Intel Security report examines tech trends for next decade

A newly released Intel Security reporton the future of technology suggests that there will be big winners and losers as collaborative technologies, robots and artificial intelligence transform the nature of work over the next decade.

A newly released Intel Security reporton the future of technology suggests that there will be big winners and losers as collaborative technologies, robots and artificial intelligence transform the nature of work over the next decade.

Intel Security’s first Safeguarding The Future Of Digital Australia In 2025 report examined the technology trends that may shape Australia’s future while also looking at Australian attitudes about identity, safety and security. The report was compiled by futurist Ross Dawson on behalf of Intel Security and launched to coincide with the start of Stay Smart Online Week.

 

With safety and security on their minds, the report found that only 32 per cent of Aussies feel safe and secure in an increasingly connected future, but also revealed that 49 per cent of us feel a general level of comfort about the rate of technological change. According to the report, by 2025 technology may have advanced to the point where it is implanted or connected to our physical selves. The report found that nearly half of Aussie employees would be interested in using technology such as virtual reality to avoid going into the office every day.

 

The report also includes a Newspoll survey on Australian attitudes about the role technology plays in their lives, as well as contributions from technology, security, privacy and parenting experts. Key trends identified by Newspoll include:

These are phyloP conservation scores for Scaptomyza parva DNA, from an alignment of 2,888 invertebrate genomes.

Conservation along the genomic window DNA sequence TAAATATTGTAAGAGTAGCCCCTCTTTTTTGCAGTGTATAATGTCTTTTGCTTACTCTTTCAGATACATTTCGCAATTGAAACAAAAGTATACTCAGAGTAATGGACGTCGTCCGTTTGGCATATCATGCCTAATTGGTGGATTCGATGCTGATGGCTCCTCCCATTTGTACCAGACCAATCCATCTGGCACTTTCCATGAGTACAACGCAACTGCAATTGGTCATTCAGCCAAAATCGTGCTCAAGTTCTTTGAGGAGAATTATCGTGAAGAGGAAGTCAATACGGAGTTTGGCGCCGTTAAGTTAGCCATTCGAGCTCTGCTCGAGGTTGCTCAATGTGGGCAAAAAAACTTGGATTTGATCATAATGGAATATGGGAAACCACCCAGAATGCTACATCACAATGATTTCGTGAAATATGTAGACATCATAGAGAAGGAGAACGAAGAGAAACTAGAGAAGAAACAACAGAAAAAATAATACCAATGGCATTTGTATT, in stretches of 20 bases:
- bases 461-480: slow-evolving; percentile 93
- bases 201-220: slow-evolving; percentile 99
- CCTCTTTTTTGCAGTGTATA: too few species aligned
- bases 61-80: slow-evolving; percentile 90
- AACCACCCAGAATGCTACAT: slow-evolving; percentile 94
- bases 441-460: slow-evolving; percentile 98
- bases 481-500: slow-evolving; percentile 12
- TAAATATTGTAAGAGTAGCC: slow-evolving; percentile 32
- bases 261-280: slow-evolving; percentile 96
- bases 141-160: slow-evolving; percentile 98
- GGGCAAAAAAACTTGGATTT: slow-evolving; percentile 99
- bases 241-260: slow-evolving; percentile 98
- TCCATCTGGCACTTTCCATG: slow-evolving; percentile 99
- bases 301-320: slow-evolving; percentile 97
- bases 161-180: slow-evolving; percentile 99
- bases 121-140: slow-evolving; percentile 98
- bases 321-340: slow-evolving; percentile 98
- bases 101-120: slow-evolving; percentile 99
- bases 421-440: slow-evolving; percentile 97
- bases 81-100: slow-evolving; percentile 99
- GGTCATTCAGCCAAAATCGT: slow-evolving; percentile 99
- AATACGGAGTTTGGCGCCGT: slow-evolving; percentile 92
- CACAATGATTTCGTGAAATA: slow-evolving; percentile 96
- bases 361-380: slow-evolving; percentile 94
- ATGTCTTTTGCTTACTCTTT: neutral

• Our reputation, personal opportunities and identity will be shaped by our participation in social media.
  • There will be big winners and losers as collaborative technologies, robots and artificial intelligence transform the nature of work.
  • The brains of tomorrow’s adults may be networked to technology, transforming how they learn and interact.

 

“By seeking to understand how we’ll interact with technology over the next decade in our homes, at work, via online connections and how our young people will develop along side technology, we can better prepare for both the benefits and risks that closer connectivity will bring,” Keith Buckley, Managing Director for McAfee Australia and New Zealand, said.

 

“There is no doubt that technology is advancing and innovating, presenting opportunities and challenges for governments, businesses and consumers. However, Australians have a right to feel safe and secure about their connected future and trust that they have control over their digital information and privacy.”

 

According to the Safeguarding The Future Of Digital Australia In 2025 report, Australians are uncomfortable that their reputations and personal opportunities will be shaped by their participation in social media. 54 per cent said it would be unfair for financial credit ratings or job opportunities to be based on their online reputation.

 

“By 2025, there will be opportunities for increased sharing and connectedness in everything we do,’ said report author and futurist, Ross Dawson. “Our work environments and interactions will be more global thanks to virtual reality, and cognitive function for upcoming generations will evolve differently as they accommodate technology into their everyday activity.”

 

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